And you feel more fulfilled.
FRANCINE: Your life has real purpose, and your Boss is the Creator of everything.
Yes! That’s really interesting, because I’ve bumped into as a Christian, that some people become conflicted about their gift and being the son or daughter of God and how that fits together.
FRANCINE: Yeah. It’s like, where’d those gifts come from? He planned those from the beginning.
And we may use pieces of them and not realize the fullness that He could bring from that. He gives you talents, but you have spiritual gifts, too. But you don’t get the spiritual gifts until after you come to Him.
I know they have all kinds of classes and things and I’m not quite sure what my spiritual gift is, but I don’t worry about it. I figure, God will work all that out. I don’t have to identify it.
Other people may recognize it more in me than I will ever recognize it in myself, but it’s not important for me to have a specific identity on that score. It’s like, ‘Do whatever you want, Lord. I’m your vessel, cracked and dented.’ But you’ll do what He wants.
I love that you didn’t like to read at first when you were little, but you wanted to be a writer. Was reading those historical romances like the trigger? Was there something about setting your stories in a certain time period that just really fascinates or challenges you?
FRANCINE: I think a story kind of tells you where it’s going to be. But I remember as a kid we lived out in the country. We were about three miles out of town, so I didn’t have a lot of people around me, and my mom worked, and my dad worked. When I came home from school, I usually came home to an empty house. So, I lived in my head a lot. I used to carry on conversations [by myself].
I remember my brother had a little boy scout troop and they hid all over the house because they were going to jump out and scare me, and then they didn’t come out for a long time and one of the kids came out later and said, ‘We thought there were other people in the house because there was this conversation going on.’ [laughter] I never I never talked out loud after that again, because that was so embarrassing. ‘There was nobody here, it was just me talking to myself!’
I mean, I created stories in my head from the time I was a little kid. My dad was a police officer, but he had his first heart attack when he was about 39 years old and he was in bed at home for three months.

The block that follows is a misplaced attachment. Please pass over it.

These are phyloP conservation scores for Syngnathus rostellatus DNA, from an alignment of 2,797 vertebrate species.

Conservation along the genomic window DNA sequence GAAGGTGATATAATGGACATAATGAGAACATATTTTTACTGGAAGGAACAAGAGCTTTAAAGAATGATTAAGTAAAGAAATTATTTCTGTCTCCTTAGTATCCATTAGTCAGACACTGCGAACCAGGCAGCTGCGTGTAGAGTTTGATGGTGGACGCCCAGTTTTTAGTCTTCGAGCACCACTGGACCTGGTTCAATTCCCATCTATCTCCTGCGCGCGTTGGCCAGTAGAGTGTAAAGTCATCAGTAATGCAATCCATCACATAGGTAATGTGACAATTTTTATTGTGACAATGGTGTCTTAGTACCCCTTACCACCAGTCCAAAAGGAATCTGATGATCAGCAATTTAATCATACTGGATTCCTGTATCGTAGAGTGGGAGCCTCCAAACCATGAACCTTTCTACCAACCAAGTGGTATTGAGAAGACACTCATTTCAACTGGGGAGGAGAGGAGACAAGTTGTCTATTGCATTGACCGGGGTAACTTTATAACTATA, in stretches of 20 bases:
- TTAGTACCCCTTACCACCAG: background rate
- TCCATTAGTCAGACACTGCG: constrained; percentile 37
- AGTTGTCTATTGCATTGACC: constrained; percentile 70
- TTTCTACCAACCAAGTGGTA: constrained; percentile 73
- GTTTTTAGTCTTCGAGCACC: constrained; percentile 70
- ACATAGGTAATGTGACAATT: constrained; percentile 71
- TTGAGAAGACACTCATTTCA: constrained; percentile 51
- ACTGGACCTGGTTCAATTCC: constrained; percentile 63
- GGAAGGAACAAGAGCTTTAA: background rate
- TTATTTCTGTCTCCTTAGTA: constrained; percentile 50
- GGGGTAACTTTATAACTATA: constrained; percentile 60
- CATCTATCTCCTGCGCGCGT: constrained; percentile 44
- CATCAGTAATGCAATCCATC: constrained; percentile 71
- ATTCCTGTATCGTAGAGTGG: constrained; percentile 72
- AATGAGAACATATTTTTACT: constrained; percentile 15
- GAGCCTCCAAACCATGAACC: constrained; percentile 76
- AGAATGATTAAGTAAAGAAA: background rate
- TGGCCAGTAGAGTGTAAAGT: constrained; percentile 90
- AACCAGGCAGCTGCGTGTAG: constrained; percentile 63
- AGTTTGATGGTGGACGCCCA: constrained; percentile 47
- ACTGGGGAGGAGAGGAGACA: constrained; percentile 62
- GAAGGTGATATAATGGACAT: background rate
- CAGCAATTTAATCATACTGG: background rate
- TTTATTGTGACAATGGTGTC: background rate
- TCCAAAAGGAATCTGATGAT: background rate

What did he do during that three months? He wrote a book on how a police officer interacts with the community and reaches the community.
And my mother was a journalist. She wrote a diary every day from the time she was 17, and I have all of her diaries.
So, I saw writing going on. I just wanted to be a writer and I wanted to tell stories, but I didn’t know what I’d be writing.
I was not a very good reader—I got like a D in reading when I was in sixth grade. I’m still to this day a slow reader.
I tend to read every single word and act it out in my head. I’m doing really well when I read 52 books in a year because that’s a book a week, and that’s a stretch for me because I take time. I underline, I make little notes, I’m analyzing the writing as I’m going. So, it takes me a lot of time to read something.
People would ask about my favorite author, and I would say the person I happen to be reading at the time. Every book has a unique voice, and you can’t judge between people. I mean, everybody has something of value to offer. I read all kinds of stuff.
Do you do you like to read more non-fiction now, or do you kind of split?
FRANCINE: I split. And I usually try to alternate—fiction, nonfiction. Sometimes I’m reading two books at the same time and I’ll kind of switch back and forth. But I like both, fiction and nonfiction. And a variety of subject matter.
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